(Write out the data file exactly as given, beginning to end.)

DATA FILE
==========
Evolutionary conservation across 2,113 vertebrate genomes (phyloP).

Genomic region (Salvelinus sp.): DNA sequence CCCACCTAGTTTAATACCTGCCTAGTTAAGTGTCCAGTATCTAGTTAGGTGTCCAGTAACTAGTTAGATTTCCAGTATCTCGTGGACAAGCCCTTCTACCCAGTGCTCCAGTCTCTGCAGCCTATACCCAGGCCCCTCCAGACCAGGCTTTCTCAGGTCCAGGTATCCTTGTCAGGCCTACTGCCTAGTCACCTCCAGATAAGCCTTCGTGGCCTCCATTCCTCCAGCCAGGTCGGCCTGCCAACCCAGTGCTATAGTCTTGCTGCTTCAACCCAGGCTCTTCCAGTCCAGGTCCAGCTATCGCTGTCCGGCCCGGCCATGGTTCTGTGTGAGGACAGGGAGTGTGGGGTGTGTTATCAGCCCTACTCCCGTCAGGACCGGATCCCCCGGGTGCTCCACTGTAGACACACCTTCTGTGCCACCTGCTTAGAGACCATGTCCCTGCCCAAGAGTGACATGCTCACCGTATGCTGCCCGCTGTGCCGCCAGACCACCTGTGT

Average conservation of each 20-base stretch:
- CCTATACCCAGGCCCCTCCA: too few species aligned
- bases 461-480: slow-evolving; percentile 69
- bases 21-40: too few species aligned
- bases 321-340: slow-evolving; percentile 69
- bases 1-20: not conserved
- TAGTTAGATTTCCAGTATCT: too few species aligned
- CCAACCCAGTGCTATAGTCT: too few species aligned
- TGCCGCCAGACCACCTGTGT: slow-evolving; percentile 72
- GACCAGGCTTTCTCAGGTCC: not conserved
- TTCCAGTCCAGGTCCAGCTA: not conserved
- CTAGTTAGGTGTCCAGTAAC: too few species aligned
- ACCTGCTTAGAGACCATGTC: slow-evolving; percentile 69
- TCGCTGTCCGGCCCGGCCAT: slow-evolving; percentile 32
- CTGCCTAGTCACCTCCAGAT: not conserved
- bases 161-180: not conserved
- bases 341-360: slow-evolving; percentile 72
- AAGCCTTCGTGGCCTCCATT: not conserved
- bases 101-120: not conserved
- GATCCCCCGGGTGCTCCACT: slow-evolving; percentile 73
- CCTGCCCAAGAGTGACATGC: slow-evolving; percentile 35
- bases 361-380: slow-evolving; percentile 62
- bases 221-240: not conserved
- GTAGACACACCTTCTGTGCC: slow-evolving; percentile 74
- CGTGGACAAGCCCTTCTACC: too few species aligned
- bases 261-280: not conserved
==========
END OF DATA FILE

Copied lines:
Evolutionary conservation across 2,113 vertebrate genomes (phyloP).

Genomic region (Salvelinus sp.): DNA sequence CCCACCTAGTTTAATACCTGCCTAGTTAAGTGTCCAGTATCTAGTTAGGTGTCCAGTAACTAGTTAGATTTCCAGTATCTCGTGGACAAGCCCTTCTACCCAGTGCTCCAGTCTCTGCAGCCTATACCCAGGCCCCTCCAGACCAGGCTTTCTCAGGTCCAGGTATCCTTGTCAGGCCTACTGCCTAGTCACCTCCAGATAAGCCTTCGTGGCCTCCATTCCTCCAGCCAGGTCGGCCTGCCAACCCAGTGCTATAGTCTTGCTGCTTCAACCCAGGCTCTTCCAGTCCAGGTCCAGCTATCGCTGTCCGGCCCGGCCATGGTTCTGTGTGAGGACAGGGAGTGTGGGGTGTGTTATCAGCCCTACTCCCGTCAGGACCGGATCCCCCGGGTGCTCCACTGTAGACACACCTTCTGTGCCACCTGCTTAGAGACCATGTCCCTGCCCAAGAGTGACATGCTCACCGTATGCTGCCCGCTGTGCCGCCAGACCACCTGTGT

Average conservation of each 20-base stretch:
- CCTATACCCAGGCCCCTCCA: too few species aligned
- bases 461-480: slow-evolving; percentile 69
- bases 21-40: too few species aligned
- bases 321-340: slow-evolving; percentile 69
- bases 1-20: not conserved
- TAGTTAGATTTCCAGTATCT: too few species aligned
- CCAACCCAGTGCTATAGTCT: too few species aligned
- TGCCGCCAGACCACCTGTGT: slow-evolving; percentile 72
- GACCAGGCTTTCTCAGGTCC: not conserved
- TTCCAGTCCAGGTCCAGCTA: not conserved
- CTAGTTAGGTGTCCAGTAAC: too few species aligned
- ACCTGCTTAGAGACCATGTC: slow-evolving; percentile 69
- TCGCTGTCCGGCCCGGCCAT: slow-evolving; percentile 32
- CTGCCTAGTCACCTCCAGAT: not conserved
- bases 161-180: not conserved
- bases 341-360: slow-evolving; percentile 72
- AAGCCTTCGTGGCCTCCATT: not conserved
- bases 101-120: not conserved
- GATCCCCCGGGTGCTCCACT: slow-evolving; percentile 73
- CCTGCCCAAGAGTGACATGC: slow-evolving; percentile 35
- bases 361-380: slow-evolving; percentile 62
- bases 221-240: not conserved
- GTAGACACACCTTCTGTGCC: slow-evolving; percentile 74
- CGTGGACAAGCCCTTCTACC: too few species aligned
- bases 261-280: not conserved